One thing that is clear is that whatever Australia does, making hydrogen from the current grid is a dumb idea. Or at least those parts of the grid where coal remains significant.

It would increase emissions rather than reduce them, and produce far more emissions than the maligned process of (brown) coal gasification and steam methane.

Perhaps this is why the most enthusiastic state governments  for the hydrogen economy – Tasmania and South Australia – are those that either already source all their generation from renewables, or intend to do so within a decade.

The question for the other states then become whether carbon capture can actually be done effectively, and at a competitive cost. Or, will they too, focus on wind and solar. Carbon capture is easier in hydrogen than coal power plants, because the hydrogen process already separates it – but while it could bury the bulk of emissions it will never be rid of them all. (See table above).

Finkel says if Australia’s goal is to fulfil the opportunities of a massive export industry, the choice of technology may ultimately come down to a choice from its customers.

Because of this, the next significant move will be in developing a “certificate of origin” scheme, which will detail exactly where the hydrogen has come from, how many tonnes of emissions have been emitted in its process.

“The certification of origin scheme will ensure that the countries know what they are getting,” Finkel says.

 

 

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12 Comments
  1. Stu 7 months ago

    They did not listen they did not know how, perhaps they’ll listen now. You know who.

  2. suthnsun 7 months ago

    I hope Mr Finkel has thought through all the issues with any form of hydrogen liquefaction; embrittlement; high escape volumes;low energy density; expensive consumables; high energy loss overheads; expensive fuel cells are ones I can think of immediately. I have not studied his proposal.
    Weighed against likely order of magnitude drop in headline storage costs together with doubled energy and power densities, hydrogen looks like it would have a hard time competing against local renewables in the bulk energy markets. Shipping, aviation, steel, and other specific markets perhaps. In that case it still has to be a sufficiently large market to warrant the overheads of production for export.
    Of course I believe gasification or derivation of any kind by fossil energy should be completely banned (then we would save a complete ‘certification scheme’ overhead)

  3. Peter Eburne 7 months ago

    I had a quick read of the strategy, but I couldn’t find anything on the waste produced through the process and disposal of same.

  4. MrMauricio 7 months ago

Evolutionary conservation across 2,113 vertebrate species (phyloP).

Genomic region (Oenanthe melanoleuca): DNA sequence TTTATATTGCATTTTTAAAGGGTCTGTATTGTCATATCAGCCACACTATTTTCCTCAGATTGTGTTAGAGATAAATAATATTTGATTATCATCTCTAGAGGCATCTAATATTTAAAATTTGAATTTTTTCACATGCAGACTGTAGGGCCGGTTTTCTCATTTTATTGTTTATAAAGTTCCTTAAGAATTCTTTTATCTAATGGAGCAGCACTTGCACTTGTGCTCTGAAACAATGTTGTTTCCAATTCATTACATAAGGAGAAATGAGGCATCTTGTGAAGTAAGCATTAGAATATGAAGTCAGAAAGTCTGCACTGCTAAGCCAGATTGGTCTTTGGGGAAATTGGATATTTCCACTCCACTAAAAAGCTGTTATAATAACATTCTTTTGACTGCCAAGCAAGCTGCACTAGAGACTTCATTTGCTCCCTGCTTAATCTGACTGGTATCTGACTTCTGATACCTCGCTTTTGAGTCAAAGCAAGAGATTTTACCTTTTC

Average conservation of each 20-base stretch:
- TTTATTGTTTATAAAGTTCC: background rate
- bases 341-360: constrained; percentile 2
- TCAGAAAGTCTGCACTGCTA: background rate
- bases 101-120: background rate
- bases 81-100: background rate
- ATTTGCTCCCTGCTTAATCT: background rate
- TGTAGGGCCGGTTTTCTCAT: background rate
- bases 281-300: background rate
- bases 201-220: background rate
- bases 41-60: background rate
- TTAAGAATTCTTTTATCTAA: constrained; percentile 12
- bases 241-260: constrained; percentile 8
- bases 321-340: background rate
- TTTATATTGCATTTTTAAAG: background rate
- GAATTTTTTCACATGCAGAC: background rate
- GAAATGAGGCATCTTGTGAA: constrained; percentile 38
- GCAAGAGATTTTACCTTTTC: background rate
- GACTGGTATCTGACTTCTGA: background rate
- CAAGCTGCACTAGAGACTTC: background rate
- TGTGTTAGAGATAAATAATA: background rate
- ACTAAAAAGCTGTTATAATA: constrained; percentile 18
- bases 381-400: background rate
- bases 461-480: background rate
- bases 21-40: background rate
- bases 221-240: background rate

Nah!! We are deep in the big coal cuddle.We prefer to go down with coal than compete with the progressive world.We will be left behind cuddling our little bits of lacqured coal.

  5. Glynn Palmer 7 months ago

    “One thing that is clear is that whatever Australia does, making hydrogen from the current grid is a dumb idea. Or at least those parts of the grid where coal remains significant.”

    Unfortunately that means Qld misses out on getting in early and capturing the market. Qld is the highest emitter of all states from both electricity generation and total generation.

    Hydrogen from electrolysis needs a reliable source of water and electricity. The water issue probably eliminates a plant in the arid far west where there is plenty of cheap marginal land available to have a renewable energy hub to concentrate the clean renewable energy source.

  6. Michael Murray 7 months ago

    “Sun, sun, sun, here it comes
    Sun, sun, sun, here it comes
    Little darling, I feel that ice is slowly melting”

    Not so sure about the slowly.

  7. Tim Forcey 7 months ago

    Watch out for that “blue” hydrogen too.

    The fossil-gas industry’s version of “clean coal”.

    https://reneweconomy.com.au/hydrogen-blues-is-this-the-gas-industry-version-of-clean-coal-33772/

  8. Askgerbil Now 7 months ago

    The table of “Emissions intensity of production” seems to have some very pessimistic figures.

    For instance, 16 kilograms of methane consists of 12 kgs of carbon and 4 kgs of hydrogen.
    In steam methane reforming, 16 kgs of methane reacts with 36 kgs of water, producing 8 kgs of hydrogen and 44 kgs of carbon dioxide.

    The emissions intensity is 44 kgs of carbon dioxide for 8 kgs of hydrogen.
    That is 5.5 kgs of carbon dioxide per kg of hydrogen. The table used in the article shows 8.5 kgs.

    Note that hydrogen from steam methane reforming of biomethane is emission neutral.

  9. Kramhh 7 months ago

    All so muddled fickle Finkle. You can find a way to be respectful to right wingers without excessive compromise and silly oversimplification.